Barry Bonds, who signed a six-year, $43 million deal as a free agent, the richest contract in baseball history, delights the crowd of 56,689 at Candlestick Park by homering in his first at-bat in front of the hometown fans. The clean-up hitter’s second-inning drive to deep right field off Mike Hammond proves to be the difference in San Francisco’s 4-3 extra-inning victory over Florida.
The Blue Jays postpone the game against the Royals when SkyDome’s retractable dome gets jammed during a routine test opening, sending chunks of the roof, some as big as eight feet by six feet, crashing onto the field below. The gaping hole in the dome is clearly visible from the outside of the ballpark, making the damage easy to spot by the city’s commuters on a nearby expressway.
Fenway’s Green Monster, the left field wall in the major league’s smallest park, has a new look. In the place of a net that was used to collect home runs balls that cleared the wall, the fans now occupy the space, sitting 310 feet away and 40 feet above the field, as they watch Red Sox right-hander Pedro Martinez give up ten runs in 4.1 innings in a 13-6 loss to the Orioles.
With a 5-2 victory over the Indians at Cleveland’s Jacobs Field, the Royals set a franchise record for victories at the start of the season, winning their ninth consecutive game since Opening Day. In 1977, Kansas City won 16 straight from August 31 through September 15 for overall team’s mark for consecutive wins.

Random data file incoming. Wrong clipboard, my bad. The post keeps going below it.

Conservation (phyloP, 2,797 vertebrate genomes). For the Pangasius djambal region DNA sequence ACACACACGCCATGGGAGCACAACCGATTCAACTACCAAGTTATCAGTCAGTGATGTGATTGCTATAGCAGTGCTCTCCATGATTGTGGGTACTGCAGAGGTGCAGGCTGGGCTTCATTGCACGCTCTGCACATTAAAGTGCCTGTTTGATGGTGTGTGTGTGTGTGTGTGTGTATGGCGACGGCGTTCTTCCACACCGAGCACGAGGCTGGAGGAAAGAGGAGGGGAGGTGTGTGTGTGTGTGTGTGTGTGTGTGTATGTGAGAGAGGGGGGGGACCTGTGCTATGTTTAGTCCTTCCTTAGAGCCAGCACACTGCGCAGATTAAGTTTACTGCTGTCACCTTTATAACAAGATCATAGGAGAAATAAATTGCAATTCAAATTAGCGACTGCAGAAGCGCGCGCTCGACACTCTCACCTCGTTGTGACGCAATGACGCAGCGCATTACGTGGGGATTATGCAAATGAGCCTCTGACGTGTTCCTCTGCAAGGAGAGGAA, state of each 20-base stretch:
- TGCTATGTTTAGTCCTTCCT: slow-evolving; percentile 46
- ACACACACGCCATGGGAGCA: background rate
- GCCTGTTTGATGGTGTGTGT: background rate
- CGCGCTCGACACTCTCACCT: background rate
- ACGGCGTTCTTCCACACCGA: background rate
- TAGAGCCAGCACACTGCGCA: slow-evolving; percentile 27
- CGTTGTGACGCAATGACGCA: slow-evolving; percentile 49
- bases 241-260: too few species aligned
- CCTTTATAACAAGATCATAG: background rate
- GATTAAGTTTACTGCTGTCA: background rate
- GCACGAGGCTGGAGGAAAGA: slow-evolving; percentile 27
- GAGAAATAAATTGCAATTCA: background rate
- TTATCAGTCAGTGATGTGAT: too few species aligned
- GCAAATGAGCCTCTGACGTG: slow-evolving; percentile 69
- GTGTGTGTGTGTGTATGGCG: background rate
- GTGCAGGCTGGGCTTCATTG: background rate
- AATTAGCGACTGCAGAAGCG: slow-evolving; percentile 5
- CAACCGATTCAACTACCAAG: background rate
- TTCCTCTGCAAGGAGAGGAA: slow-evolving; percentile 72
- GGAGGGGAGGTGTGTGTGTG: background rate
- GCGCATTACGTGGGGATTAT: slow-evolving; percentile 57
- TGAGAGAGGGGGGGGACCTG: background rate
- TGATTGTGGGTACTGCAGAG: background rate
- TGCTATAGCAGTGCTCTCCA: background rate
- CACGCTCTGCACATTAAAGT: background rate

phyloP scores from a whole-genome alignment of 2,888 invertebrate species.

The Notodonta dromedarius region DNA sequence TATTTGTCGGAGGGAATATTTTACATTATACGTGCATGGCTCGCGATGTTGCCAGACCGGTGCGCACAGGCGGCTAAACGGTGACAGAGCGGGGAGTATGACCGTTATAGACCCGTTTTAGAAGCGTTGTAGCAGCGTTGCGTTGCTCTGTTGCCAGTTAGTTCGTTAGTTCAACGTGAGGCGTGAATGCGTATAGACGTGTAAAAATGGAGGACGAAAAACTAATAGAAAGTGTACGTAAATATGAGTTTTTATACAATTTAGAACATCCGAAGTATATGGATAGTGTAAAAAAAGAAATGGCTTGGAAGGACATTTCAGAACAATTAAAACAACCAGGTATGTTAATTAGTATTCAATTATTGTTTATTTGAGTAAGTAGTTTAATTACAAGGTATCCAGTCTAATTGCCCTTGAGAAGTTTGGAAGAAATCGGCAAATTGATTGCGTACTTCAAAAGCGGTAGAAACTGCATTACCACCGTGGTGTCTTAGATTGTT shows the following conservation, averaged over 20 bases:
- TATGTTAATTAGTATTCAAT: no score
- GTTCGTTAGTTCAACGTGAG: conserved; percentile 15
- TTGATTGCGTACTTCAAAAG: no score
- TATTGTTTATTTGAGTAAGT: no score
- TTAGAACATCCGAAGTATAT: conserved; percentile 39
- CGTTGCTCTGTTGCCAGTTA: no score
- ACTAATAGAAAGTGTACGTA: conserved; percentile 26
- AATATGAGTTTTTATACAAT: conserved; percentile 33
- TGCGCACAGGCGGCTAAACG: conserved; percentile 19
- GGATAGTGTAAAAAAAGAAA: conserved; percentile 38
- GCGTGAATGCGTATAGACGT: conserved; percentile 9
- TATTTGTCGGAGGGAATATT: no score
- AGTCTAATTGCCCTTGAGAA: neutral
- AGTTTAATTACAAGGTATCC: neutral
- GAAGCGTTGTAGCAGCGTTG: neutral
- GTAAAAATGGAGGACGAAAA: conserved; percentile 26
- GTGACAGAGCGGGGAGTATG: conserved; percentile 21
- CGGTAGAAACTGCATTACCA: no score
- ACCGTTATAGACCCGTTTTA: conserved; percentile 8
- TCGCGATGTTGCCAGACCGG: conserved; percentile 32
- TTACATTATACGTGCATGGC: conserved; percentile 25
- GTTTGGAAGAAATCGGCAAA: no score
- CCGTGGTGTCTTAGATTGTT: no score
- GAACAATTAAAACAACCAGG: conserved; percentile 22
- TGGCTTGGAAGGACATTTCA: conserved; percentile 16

At the Giants’ home opener at SBC Park, the torch is passed both literally and figuratively as Barry Bonds hit his 660th career homer to tie his godfather, Willie Mays, for third on the all-time home run list. The 72 year-old Hall of Famer Mays greets his godson at home plate with a torch studded with $18,000 of diamonds forming the numbers 660, 25, which is Barry’s number, and 1, the number to needed move ahead.
Twenty-two year-old college senior Jeffrey Maier hits a third-inning two-bagger against Bates to become the all-time career hits leader at Wesleyan, with 169, surpassing the 2003 mark set by Bill Robinson. The 5-foot-11, 190-pound third baseman gained national notoriety a decade ago as a 12 year-old young fan when he leaned over the Yankee Stadium fence to catch Derek Jeter’s fly ball ‘homer’, which prevented Orioles outfielder Tony Tarasco from catching the ball during the 1996 ALCS.
Mike Hartley becomes perhaps the first former major leaguer to play in the Bundesliga. The 46-year-old player-coach throws two relief innings, walking two, striking out two and allowing one unearned run in a 10 – 8 win for the Heidenheim Heideköpfe over the Mainz Athletics. Simon Gühring, a former Brewers minor leaguer, gets 3 hits to lead Heidenheim’s offense.